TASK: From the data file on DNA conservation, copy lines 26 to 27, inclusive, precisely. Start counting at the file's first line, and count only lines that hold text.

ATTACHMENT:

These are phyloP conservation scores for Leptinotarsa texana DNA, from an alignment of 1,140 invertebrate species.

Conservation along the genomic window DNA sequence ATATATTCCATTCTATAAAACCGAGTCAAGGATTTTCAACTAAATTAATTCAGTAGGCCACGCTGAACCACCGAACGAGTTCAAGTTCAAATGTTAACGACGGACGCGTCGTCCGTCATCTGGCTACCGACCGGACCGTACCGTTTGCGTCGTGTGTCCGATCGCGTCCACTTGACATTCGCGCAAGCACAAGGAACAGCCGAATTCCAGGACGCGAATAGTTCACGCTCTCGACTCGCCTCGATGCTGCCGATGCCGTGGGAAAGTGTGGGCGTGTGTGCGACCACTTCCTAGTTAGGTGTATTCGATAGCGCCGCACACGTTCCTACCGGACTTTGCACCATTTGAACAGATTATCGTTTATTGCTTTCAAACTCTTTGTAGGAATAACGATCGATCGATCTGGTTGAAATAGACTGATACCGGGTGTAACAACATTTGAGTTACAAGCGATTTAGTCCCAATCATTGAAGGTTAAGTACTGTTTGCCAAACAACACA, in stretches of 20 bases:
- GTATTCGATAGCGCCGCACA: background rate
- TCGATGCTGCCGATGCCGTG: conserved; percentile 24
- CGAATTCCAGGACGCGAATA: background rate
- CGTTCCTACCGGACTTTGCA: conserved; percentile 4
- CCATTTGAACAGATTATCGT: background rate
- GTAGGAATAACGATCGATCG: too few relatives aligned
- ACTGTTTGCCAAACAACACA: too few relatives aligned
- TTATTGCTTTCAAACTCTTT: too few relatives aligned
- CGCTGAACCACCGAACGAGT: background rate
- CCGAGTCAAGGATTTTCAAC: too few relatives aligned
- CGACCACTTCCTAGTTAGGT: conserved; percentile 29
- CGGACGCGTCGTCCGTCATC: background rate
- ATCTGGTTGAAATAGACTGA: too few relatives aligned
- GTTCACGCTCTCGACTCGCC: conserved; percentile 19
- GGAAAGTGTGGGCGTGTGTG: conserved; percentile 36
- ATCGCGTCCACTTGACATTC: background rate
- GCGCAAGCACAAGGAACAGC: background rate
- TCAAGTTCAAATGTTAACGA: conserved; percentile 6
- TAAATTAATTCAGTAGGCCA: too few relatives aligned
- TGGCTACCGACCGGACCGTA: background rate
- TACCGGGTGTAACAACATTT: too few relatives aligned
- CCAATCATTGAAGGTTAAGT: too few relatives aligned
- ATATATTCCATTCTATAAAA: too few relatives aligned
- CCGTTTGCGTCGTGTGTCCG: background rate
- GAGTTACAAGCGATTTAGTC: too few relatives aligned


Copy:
- CCGTTTGCGTCGTGTGTCCG: background rate
- GAGTTACAAGCGATTTAGTC: too few relatives aligned